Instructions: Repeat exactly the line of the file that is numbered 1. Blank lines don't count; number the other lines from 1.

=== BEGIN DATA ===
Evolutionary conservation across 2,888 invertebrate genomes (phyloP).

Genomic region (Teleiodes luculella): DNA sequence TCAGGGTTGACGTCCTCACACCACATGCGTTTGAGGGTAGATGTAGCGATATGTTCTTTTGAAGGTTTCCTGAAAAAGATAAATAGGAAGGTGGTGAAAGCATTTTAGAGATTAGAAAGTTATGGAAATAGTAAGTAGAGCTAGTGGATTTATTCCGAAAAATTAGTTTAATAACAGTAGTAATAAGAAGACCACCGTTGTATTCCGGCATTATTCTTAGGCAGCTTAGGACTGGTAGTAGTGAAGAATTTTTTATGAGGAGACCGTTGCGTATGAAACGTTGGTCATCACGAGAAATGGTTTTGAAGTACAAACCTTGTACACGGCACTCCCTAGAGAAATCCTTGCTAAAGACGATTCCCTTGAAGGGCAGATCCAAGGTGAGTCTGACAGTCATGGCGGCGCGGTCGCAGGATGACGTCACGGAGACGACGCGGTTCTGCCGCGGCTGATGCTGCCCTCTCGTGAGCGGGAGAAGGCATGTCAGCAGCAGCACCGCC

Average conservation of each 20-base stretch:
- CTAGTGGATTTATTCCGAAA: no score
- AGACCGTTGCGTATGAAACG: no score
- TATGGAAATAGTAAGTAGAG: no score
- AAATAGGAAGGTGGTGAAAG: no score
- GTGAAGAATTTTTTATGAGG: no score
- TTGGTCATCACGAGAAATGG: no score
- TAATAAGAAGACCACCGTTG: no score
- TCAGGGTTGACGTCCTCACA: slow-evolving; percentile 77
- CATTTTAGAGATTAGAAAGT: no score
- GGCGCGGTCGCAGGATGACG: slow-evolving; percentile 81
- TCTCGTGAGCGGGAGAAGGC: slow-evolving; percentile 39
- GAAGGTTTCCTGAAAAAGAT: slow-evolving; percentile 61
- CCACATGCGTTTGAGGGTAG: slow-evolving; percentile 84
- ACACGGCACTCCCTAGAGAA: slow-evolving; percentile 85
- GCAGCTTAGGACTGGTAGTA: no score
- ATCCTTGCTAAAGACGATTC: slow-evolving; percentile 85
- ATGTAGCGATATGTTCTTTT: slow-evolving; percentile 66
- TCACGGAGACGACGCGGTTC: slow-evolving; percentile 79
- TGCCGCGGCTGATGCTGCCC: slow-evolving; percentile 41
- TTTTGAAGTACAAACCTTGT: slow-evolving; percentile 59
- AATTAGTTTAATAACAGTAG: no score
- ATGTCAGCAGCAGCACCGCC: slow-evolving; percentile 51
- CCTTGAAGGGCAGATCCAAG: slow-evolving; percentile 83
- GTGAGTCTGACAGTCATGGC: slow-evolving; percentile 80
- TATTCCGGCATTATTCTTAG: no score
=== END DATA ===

Evolutionary conservation across 2,888 invertebrate genomes (phyloP).